Investing in the middle : individual and investment ownership trends in St. Louis’ middle neighborhoods




Hartnett, Caitin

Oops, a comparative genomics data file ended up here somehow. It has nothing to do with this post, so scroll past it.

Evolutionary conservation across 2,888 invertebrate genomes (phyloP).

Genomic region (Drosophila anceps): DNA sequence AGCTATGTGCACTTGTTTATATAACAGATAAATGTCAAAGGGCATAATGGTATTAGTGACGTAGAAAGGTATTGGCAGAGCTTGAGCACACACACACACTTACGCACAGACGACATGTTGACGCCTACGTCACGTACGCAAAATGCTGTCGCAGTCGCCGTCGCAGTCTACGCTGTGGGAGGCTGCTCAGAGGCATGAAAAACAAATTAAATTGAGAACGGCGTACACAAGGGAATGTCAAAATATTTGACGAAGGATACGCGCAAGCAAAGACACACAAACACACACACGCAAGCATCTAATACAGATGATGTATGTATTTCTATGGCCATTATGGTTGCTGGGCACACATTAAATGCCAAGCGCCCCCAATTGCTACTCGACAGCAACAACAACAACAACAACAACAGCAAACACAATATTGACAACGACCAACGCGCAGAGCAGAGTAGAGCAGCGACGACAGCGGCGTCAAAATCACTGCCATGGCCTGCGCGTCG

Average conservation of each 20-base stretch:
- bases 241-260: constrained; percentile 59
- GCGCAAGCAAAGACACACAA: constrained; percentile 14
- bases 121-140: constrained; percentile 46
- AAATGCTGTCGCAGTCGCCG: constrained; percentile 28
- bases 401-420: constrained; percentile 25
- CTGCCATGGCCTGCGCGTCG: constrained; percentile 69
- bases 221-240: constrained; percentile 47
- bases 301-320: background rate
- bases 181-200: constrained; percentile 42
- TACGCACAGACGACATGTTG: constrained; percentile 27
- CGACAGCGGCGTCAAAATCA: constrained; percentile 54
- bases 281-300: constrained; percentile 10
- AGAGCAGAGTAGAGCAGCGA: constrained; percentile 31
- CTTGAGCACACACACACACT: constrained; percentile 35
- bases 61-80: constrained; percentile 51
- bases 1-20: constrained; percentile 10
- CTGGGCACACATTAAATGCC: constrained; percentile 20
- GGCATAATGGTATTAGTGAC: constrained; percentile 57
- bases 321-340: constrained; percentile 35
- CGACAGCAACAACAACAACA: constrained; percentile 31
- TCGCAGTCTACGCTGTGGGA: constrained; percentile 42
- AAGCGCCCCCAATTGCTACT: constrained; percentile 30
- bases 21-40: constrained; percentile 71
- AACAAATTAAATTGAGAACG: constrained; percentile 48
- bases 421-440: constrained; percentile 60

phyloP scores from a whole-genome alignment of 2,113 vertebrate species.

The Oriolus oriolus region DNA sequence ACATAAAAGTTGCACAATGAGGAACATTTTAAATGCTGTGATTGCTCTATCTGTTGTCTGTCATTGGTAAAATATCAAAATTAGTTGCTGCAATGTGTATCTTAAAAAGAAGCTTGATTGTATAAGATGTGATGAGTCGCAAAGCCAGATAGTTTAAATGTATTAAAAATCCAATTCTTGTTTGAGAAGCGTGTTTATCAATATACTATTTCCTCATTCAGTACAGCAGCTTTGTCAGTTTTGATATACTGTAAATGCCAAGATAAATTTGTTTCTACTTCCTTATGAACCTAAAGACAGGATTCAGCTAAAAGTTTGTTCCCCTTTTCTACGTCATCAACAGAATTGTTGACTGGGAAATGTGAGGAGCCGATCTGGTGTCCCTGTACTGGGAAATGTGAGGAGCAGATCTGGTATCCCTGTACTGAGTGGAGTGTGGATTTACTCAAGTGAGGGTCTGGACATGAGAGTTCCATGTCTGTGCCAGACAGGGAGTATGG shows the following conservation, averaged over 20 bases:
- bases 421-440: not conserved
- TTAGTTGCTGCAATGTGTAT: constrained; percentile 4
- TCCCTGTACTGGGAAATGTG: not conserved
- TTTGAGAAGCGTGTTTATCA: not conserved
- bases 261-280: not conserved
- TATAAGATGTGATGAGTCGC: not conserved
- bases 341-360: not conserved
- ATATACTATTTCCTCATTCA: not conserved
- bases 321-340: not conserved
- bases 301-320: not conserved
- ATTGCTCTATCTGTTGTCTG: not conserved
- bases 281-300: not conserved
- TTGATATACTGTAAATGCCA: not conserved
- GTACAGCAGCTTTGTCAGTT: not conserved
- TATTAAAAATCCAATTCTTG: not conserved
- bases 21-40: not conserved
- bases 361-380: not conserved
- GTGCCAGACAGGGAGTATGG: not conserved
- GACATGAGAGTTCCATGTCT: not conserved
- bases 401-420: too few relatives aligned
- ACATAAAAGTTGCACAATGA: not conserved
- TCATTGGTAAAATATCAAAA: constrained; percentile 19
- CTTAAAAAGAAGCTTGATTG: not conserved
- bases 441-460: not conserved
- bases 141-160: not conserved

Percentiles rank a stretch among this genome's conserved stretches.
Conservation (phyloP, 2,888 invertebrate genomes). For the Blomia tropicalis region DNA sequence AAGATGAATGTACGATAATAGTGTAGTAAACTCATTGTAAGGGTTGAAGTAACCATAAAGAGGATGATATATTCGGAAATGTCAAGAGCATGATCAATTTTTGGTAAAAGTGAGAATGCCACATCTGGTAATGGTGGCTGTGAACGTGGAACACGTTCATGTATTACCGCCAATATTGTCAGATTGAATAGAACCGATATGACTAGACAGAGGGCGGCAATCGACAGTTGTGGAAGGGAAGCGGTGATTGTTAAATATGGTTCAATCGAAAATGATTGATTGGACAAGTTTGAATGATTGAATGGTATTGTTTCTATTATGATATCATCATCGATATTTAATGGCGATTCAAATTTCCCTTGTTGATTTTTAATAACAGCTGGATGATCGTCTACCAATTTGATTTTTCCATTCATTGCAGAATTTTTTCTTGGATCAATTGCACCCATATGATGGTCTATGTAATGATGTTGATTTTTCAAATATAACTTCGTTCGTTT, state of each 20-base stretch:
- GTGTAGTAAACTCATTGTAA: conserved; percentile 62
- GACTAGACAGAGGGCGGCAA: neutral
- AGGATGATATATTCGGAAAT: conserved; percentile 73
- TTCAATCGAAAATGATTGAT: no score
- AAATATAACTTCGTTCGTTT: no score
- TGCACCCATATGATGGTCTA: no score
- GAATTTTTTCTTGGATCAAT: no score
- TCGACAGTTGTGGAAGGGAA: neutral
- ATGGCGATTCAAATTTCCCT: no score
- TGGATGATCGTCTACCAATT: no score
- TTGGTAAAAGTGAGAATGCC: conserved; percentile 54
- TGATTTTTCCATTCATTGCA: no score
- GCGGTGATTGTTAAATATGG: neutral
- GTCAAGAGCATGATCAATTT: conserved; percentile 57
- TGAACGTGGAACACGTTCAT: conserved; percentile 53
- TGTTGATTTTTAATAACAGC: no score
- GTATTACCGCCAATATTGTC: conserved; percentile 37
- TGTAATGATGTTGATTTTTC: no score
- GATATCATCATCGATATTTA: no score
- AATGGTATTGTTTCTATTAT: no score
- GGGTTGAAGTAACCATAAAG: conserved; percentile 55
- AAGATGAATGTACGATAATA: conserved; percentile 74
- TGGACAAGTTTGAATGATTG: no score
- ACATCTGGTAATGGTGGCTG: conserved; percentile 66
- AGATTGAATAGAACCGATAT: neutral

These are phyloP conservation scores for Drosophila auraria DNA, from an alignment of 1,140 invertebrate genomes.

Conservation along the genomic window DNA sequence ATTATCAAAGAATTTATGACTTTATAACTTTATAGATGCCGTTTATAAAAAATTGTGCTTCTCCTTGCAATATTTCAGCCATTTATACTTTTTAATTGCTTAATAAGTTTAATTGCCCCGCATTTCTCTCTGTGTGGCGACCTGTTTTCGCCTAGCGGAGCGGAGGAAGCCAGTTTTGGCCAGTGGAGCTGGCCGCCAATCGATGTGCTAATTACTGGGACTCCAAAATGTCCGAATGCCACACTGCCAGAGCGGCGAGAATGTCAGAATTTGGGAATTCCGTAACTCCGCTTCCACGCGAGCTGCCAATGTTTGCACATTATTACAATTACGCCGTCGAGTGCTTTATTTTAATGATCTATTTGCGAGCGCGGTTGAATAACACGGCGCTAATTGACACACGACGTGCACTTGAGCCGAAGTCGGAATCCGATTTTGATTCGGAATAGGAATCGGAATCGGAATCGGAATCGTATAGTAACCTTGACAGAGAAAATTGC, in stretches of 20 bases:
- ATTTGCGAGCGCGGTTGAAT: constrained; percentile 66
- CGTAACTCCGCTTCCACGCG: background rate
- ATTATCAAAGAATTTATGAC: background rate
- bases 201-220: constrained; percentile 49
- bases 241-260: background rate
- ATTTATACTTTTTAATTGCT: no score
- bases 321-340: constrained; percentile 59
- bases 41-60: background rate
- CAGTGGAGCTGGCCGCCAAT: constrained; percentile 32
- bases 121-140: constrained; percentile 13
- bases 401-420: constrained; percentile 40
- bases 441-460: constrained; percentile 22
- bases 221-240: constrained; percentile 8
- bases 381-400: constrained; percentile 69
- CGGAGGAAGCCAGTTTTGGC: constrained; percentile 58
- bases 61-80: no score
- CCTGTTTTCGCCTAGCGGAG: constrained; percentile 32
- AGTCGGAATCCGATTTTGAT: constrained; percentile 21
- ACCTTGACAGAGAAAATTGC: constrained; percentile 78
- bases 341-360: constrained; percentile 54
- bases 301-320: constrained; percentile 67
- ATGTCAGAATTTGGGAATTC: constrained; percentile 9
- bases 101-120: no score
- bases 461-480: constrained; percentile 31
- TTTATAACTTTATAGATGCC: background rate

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Middle neighborhoods – neighborhoods that are “not in deep distress, but are not thriving either,” (Brophy, 2016) – have emerged as a recent point of interest for scholars interested in studying American cities in the Midwest and Northeast due to their potential to provide market-rate affordable housing options, particularly homeownership opportunities, to median and low-income residents. However, their relative affordability and stability in the housing market also makes them attractive to real estate investors. Because of their age, most housing units in middle neighborhoods require maintenance and upkeep and are thus vulnerable to decline due to neglect. Absent investor ownership is a point of concern for middle neighborhoods in many cities, making owner-occupancy an important factor for neighborhood stewardship. Using St. Louis as a case study, this report seeks to evaluate the extent to which homeownership and investor ownership has changed in the city’s middle neighborhoods since the onset of the financial crisis and offer suggestions to strengthening middle neighborhood housing markets. In doing so, it hopes to speak to the literature on housing financialization within the context of smaller cities and middle neighborhoods. In the absence of a formal qualitative definition for middle neighborhoods, the Market Value Analysis technique, developed by the Reinvestment Fund identified St. Louis’ middle neighborhoods using 2019 data. Subsequent analysis of investor sales from 2007-2019 showed a net loss of homeowners since the onset of the financial crisis and that middle neighborhoods have been epicenters for investor sales in the city. To maintain the quality of its middle neighborhoods, St. Louis must continue to engage in placemaking and placekeeping practices to develop desirable neighborhood narratives, expand opportunities for homeownership, and enforce property maintenance codes to curb negative repercussions that may emerge from absentee investor ownership.


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